The Methodist back room was dimly lit, with soft music playing. A little bookshelf. Scented candles. An older woman welcomed Jeannie into a little den she lovingly called the “upper room.”

Methodists call everything the upper room. Even the family dog.

Jeannie sat on a sofa, embarrassed to be there. Therapy does that to newcomers.

It makes some feel ashamed.

But this was not “therapy” in the official sense. The woman was clear about this. This was not a professional consultation. This was just two ladies talking.

So Jeannie told her everything. She told her how difficult it was being a 44-year-old who should have her life together, but didn’t. She told her about the dark days. The thoughts of self harm.

The lady therapist offered no judgments. In fact, since this was not technically a consult the woman simply listened.

When Jeannie finished talking, the older lady took the opportunity to speak. She told Jeannie that depression doesn’t work the way most think. It’s not a devil cloud from the primordial underworld. It’s a medical thing. It’s situational. It’s complicated.

Depression can be just like breaking your foot, or spraining your ankle. So why be humiliated about it?

MONTGOMERY—The college kid at Alabama State University’s front gate is greeting cars and giving directions to new incoming students.

“Hi!” she says to me. “Are you moving into the dorms?”

Moving in? I’m flattered she would say such a thing. But I’m a little long in the tooth to be moving into any dorms. I have tennis shoes older than this kid.

“No,” I say. “Just here to look around campus.”

“Okay, have a good one! Go Hornets!”

“Go Hornets,” says her friend.

It’s move-in day at the university. Even in the midst of a worldwide pandemic these students are excited for the new semester. Their modern music blares from car stereos all over campus and sounds like a choir of tone deaf chainsaws.

You have to worry about America’s youth.

Classes begin Monday. Hundreds of freshmen in surgical masks are buzzing around this place like… Well. Hornets.

On the opposite side of ASU’s campus, over by Hornet Stadium, is the historic clapboard house I came to see. The university relocated the structure here from its original location

on Saint Johns Street years ago, then renovated it. It looks roughly the same as it did in 1919 when Nathaniel Adams Coles was born here.

It’s a plain-looking home, painted lead-white, with a tiny porch, and a piano in the front room. Ironically, it looks like my grandmother’s house. Except, her den had a record player as its main centerpiece, not a piano.

Goodness knows that woman loved her music. She would smoke endless chains of Winstons, listening to Nat King Cole records, singing along in her hoarse voice until it was time to start supper.

I peek into the back bedrooms of the home. A great man was born in one of these rooms.

Nat “King” Cole was an easy going boy, an ardent baseball fan, and he had a great personality. He was the son of a Baptist preacher,…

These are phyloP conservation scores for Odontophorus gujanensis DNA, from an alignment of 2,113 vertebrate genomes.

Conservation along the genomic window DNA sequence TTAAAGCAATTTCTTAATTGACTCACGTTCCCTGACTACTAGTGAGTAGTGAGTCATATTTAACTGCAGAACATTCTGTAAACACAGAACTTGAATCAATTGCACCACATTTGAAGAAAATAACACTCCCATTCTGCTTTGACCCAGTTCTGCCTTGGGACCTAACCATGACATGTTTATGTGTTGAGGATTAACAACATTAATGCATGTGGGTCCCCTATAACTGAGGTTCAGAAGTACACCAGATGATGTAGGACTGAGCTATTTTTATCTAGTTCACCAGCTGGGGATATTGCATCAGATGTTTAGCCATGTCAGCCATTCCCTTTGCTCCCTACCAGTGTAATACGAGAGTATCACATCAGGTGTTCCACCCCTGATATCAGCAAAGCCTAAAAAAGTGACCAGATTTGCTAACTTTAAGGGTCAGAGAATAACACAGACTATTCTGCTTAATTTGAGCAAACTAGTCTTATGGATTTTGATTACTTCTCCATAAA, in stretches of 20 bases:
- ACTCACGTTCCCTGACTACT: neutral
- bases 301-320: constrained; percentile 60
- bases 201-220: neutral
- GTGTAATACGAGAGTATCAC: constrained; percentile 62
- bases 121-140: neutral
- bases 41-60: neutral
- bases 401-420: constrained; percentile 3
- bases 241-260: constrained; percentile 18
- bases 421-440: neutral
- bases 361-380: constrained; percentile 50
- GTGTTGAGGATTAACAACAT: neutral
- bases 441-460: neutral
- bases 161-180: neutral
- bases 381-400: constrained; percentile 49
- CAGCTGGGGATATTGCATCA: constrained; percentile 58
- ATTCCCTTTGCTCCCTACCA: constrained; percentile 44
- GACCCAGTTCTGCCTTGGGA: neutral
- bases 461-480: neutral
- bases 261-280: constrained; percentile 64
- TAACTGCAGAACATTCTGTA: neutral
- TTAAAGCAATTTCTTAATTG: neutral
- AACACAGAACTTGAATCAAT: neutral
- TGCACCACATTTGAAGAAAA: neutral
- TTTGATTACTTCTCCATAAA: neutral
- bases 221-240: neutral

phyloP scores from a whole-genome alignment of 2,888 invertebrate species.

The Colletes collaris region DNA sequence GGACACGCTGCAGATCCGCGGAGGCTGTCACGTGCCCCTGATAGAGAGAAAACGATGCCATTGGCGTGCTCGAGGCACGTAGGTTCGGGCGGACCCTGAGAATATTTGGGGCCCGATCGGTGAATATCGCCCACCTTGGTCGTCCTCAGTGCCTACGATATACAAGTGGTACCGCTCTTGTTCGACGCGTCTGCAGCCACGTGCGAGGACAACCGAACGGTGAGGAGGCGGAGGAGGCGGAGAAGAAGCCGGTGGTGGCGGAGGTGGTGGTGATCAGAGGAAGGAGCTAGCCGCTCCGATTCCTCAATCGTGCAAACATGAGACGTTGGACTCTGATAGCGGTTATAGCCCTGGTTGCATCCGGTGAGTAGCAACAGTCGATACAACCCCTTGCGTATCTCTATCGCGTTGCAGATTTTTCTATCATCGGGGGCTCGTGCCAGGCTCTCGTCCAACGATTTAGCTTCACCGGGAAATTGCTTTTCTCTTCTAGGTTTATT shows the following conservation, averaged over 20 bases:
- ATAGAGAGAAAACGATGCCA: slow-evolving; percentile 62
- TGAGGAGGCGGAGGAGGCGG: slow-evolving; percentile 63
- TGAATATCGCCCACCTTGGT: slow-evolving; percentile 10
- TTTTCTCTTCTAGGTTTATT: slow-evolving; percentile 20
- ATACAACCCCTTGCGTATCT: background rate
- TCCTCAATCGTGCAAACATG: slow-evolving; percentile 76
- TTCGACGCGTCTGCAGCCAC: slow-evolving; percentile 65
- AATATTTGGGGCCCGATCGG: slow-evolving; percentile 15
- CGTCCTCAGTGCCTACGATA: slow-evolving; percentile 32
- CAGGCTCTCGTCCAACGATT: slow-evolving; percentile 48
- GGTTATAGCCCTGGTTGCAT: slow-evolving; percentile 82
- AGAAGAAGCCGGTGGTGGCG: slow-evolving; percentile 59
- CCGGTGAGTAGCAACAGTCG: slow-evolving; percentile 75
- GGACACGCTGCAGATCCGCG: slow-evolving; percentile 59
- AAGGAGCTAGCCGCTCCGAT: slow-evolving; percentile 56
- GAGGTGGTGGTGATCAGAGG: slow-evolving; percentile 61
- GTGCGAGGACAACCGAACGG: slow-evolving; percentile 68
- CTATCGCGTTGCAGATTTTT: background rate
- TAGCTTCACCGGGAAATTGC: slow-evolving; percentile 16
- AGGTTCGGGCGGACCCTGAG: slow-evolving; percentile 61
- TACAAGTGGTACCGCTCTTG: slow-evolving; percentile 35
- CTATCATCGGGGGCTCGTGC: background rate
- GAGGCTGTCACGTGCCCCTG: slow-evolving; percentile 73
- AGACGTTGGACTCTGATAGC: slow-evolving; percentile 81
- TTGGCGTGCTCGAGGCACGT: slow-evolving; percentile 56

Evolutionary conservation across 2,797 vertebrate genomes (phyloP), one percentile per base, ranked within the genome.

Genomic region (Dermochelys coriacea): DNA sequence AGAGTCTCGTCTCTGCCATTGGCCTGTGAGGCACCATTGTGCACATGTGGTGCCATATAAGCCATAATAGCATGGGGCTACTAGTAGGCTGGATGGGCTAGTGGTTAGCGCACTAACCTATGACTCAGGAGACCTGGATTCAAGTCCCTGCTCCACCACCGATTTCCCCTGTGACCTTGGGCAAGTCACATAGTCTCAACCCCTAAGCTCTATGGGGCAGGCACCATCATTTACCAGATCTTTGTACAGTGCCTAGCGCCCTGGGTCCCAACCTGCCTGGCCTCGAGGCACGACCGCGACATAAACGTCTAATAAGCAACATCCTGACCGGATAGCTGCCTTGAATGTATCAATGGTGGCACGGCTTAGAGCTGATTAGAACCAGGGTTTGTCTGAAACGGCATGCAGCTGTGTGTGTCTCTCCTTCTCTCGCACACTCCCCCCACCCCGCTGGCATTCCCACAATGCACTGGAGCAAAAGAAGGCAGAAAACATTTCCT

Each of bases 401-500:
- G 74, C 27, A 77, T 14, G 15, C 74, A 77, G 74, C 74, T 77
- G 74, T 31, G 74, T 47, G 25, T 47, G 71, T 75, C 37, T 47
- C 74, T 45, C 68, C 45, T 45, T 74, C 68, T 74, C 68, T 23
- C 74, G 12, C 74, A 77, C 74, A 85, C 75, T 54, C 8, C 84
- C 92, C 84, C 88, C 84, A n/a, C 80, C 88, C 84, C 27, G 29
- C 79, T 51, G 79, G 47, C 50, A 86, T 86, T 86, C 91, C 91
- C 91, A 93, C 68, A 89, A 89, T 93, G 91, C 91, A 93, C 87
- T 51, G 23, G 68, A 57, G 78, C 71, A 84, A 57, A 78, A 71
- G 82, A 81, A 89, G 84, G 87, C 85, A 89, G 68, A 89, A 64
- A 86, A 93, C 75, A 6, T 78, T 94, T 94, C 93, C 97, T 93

BIRMINGHAM—The 16th Street Baptist Church is your quintessential church. It’s a stout building with real downtown character. Red clay brick. Ornate stained glass. The whole enchilada.

There are homeless men seated on the curb. One man is asking people for money. He zeroes in on me.

He’s smoking a cigarette while wearing a medical mask at the same time. Which is impressive.

“You wanna know more about this church?” he asks.

His old T-shirt is ratty and stained. His skin is aged. He offers to tell me the church’s story in exchange for a few bucks. A “donation,” he calls it.

I bite.

He pockets the money and launches into a spiel.

“This structure was designed in the turn of the century by a dude named Wallace Rayfield.” He pushes his mask aside and lights another bent Camel.

Rayfield was American history’s second black architect. He was formally educated in Columbia University, and in 1899 he was a unique treasure. A lot of people consider this building to be one of his masterstrokes.

He designed buildings all over

the U.S., there are nearly ten in Birmingham alone. He built others in New York, West Virginia, Arkansas, South Carolina, Georgia, Chicago, Pensacola, and one located in the little crossroads of Milton, Florida.

His creations are works of art in any town. Though you have to know where to look for them. Rayfield’s buildings recede into a cityscape like they’ve always been there.

“This church congregation is old, dude,” the man says. “Goes way back in time.”

This church was founded in 1873, it was the first organized black congregation in Birmingham. Some very well-known American men and women have spoken from this pulpit. People you’ve heard of, like W.E.B. Du Bois, and Martin Luther King Jr.

The old man goes on, “The last time Doctor King came here, this place was, like, standing room only. And it was hot, brother. The…

ANDALUSIA—The first thing I always do in this town is eat ice cream. I order a Blizzard from Dairy Queen. If I’m in a good mood I might even get a Dilly Bar.

When I was dating my wife, I took her to this Dairy Queen for one of our first dates. Times were tight, I was really trying to stretch my cash. I ordered a large Blizzard and a tap water. We split the Blizzard.

She called me “Mister Big Spender” after that. She still calls me this.

This is not a term of endearment.

We are rolling into the drive-thru right now. It’s a summer afternoon. I’m idling behind three cars in the to-go line. One Oldsmobile, one Pontiac, and a Chevy Z71 truck.

The Dairy Queen on East Three Notch Street is among the finest in the nation. And that’s not an opinion. There aren’t many like it left in the U.S.

If you’re passing through this Alabamian hamlet with time to kill, order a single dipped cone from this 1950s-style establishment and see

what I mean. You’ll forget all about the coronavirus for a few minutes. You might even find that you need a Dilly Bar.